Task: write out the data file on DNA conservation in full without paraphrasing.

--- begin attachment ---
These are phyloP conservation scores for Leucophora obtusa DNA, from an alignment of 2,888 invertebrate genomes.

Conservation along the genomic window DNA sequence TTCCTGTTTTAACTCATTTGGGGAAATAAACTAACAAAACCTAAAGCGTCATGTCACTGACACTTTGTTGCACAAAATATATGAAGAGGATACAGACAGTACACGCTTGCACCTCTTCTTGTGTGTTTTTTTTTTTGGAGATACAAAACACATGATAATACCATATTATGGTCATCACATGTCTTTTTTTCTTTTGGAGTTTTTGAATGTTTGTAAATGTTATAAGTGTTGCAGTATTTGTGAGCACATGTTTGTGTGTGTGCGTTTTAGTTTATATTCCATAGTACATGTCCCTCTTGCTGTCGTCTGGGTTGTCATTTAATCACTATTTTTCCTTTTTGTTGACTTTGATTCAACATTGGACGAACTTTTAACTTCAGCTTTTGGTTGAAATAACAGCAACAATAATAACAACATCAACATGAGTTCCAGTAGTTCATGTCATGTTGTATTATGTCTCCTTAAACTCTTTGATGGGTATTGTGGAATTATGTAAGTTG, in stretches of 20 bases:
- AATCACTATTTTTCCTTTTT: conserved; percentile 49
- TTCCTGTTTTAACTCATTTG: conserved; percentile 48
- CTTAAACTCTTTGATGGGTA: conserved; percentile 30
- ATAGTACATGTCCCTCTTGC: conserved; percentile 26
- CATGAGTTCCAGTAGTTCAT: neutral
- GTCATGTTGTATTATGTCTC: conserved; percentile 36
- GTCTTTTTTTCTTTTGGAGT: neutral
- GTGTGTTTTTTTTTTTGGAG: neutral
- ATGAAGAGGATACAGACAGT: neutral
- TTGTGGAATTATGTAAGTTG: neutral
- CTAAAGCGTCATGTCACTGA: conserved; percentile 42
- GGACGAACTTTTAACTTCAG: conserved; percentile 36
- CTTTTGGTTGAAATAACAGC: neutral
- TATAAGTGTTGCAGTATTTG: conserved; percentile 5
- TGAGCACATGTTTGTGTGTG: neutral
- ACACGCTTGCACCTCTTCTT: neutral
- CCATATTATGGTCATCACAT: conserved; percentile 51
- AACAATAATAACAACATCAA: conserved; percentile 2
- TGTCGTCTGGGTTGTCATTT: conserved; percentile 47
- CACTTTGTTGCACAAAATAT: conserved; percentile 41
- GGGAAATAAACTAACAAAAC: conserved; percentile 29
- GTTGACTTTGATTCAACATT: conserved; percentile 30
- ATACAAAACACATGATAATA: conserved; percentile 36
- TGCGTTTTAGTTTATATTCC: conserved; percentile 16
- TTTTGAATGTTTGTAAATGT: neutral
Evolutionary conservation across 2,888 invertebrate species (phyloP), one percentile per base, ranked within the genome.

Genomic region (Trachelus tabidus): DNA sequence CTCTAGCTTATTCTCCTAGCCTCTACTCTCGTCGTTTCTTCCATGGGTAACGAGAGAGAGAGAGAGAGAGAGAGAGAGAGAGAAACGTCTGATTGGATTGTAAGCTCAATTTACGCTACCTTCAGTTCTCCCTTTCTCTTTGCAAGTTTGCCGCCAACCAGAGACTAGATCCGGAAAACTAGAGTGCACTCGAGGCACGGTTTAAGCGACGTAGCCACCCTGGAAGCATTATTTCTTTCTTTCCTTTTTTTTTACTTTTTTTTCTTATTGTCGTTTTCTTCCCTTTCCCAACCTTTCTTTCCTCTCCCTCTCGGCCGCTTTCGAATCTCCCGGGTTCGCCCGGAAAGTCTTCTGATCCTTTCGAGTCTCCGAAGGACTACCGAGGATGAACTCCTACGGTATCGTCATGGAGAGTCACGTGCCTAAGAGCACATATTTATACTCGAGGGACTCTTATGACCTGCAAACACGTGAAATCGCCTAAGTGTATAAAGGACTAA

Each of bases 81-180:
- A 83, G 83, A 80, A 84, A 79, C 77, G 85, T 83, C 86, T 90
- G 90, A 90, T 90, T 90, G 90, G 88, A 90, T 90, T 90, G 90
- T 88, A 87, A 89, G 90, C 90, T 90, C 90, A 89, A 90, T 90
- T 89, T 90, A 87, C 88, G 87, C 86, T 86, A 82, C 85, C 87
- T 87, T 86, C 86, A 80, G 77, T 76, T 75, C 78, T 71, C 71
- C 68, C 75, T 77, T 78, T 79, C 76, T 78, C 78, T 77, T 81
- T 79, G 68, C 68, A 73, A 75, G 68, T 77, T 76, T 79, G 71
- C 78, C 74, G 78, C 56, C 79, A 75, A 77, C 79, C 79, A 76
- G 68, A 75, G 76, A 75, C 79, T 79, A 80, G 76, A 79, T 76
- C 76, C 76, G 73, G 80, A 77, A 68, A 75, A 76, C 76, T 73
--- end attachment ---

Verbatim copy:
These are phyloP conservation scores for Leucophora obtusa DNA, from an alignment of 2,888 invertebrate genomes.

Conservation along the genomic window DNA sequence TTCCTGTTTTAACTCATTTGGGGAAATAAACTAACAAAACCTAAAGCGTCATGTCACTGACACTTTGTTGCACAAAATATATGAAGAGGATACAGACAGTACACGCTTGCACCTCTTCTTGTGTGTTTTTTTTTTTGGAGATACAAAACACATGATAATACCATATTATGGTCATCACATGTCTTTTTTTCTTTTGGAGTTTTTGAATGTTTGTAAATGTTATAAGTGTTGCAGTATTTGTGAGCACATGTTTGTGTGTGTGCGTTTTAGTTTATATTCCATAGTACATGTCCCTCTTGCTGTCGTCTGGGTTGTCATTTAATCACTATTTTTCCTTTTTGTTGACTTTGATTCAACATTGGACGAACTTTTAACTTCAGCTTTTGGTTGAAATAACAGCAACAATAATAACAACATCAACATGAGTTCCAGTAGTTCATGTCATGTTGTATTATGTCTCCTTAAACTCTTTGATGGGTATTGTGGAATTATGTAAGTTG, in stretches of 20 bases:
- AATCACTATTTTTCCTTTTT: conserved; percentile 49
- TTCCTGTTTTAACTCATTTG: conserved; percentile 48
- CTTAAACTCTTTGATGGGTA: conserved; percentile 30
- ATAGTACATGTCCCTCTTGC: conserved; percentile 26
- CATGAGTTCCAGTAGTTCAT: neutral
- GTCATGTTGTATTATGTCTC: conserved; percentile 36
- GTCTTTTTTTCTTTTGGAGT: neutral
- GTGTGTTTTTTTTTTTGGAG: neutral
- ATGAAGAGGATACAGACAGT: neutral
- TTGTGGAATTATGTAAGTTG: neutral
- CTAAAGCGTCATGTCACTGA: conserved; percentile 42
- GGACGAACTTTTAACTTCAG: conserved; percentile 36
- CTTTTGGTTGAAATAACAGC: neutral
- TATAAGTGTTGCAGTATTTG: conserved; percentile 5
- TGAGCACATGTTTGTGTGTG: neutral
- ACACGCTTGCACCTCTTCTT: neutral
- CCATATTATGGTCATCACAT: conserved; percentile 51
- AACAATAATAACAACATCAA: conserved; percentile 2
- TGTCGTCTGGGTTGTCATTT: conserved; percentile 47
- CACTTTGTTGCACAAAATAT: conserved; percentile 41
- GGGAAATAAACTAACAAAAC: conserved; percentile 29
- GTTGACTTTGATTCAACATT: conserved; percentile 30
- ATACAAAACACATGATAATA: conserved; percentile 36
- TGCGTTTTAGTTTATATTCC: conserved; percentile 16
- TTTTGAATGTTTGTAAATGT: neutral
Evolutionary conservation across 2,888 invertebrate species (phyloP), one percentile per base, ranked within the genome.

Genomic region (Trachelus tabidus): DNA sequence CTCTAGCTTATTCTCCTAGCCTCTACTCTCGTCGTTTCTTCCATGGGTAACGAGAGAGAGAGAGAGAGAGAGAGAGAGAGAGAAACGTCTGATTGGATTGTAAGCTCAATTTACGCTACCTTCAGTTCTCCCTTTCTCTTTGCAAGTTTGCCGCCAACCAGAGACTAGATCCGGAAAACTAGAGTGCACTCGAGGCACGGTTTAAGCGACGTAGCCACCCTGGAAGCATTATTTCTTTCTTTCCTTTTTTTTTACTTTTTTTTCTTATTGTCGTTTTCTTCCCTTTCCCAACCTTTCTTTCCTCTCCCTCTCGGCCGCTTTCGAATCTCCCGGGTTCGCCCGGAAAGTCTTCTGATCCTTTCGAGTCTCCGAAGGACTACCGAGGATGAACTCCTACGGTATCGTCATGGAGAGTCACGTGCCTAAGAGCACATATTTATACTCGAGGGACTCTTATGACCTGCAAACACGTGAAATCGCCTAAGTGTATAAAGGACTAA

Each of bases 81-180:
- A 83, G 83, A 80, A 84, A 79, C 77, G 85, T 83, C 86, T 90
- G 90, A 90, T 90, T 90, G 90, G 88, A 90, T 90, T 90, G 90
- T 88, A 87, A 89, G 90, C 90, T 90, C 90, A 89, A 90, T 90
- T 89, T 90, A 87, C 88, G 87, C 86, T 86, A 82, C 85, C 87
- T 87, T 86, C 86, A 80, G 77, T 76, T 75, C 78, T 71, C 71
- C 68, C 75, T 77, T 78, T 79, C 76, T 78, C 78, T 77, T 81
- T 79, G 68, C 68, A 73, A 75, G 68, T 77, T 76, T 79, G 71
- C 78, C 74, G 78, C 56, C 79, A 75, A 77, C 79, C 79, A 76
- G 68, A 75, G 76, A 75, C 79, T 79, A 80, G 76, A 79, T 76
- C 76, C 76, G 73, G 80, A 77, A 68, A 75, A 76, C 76, T 73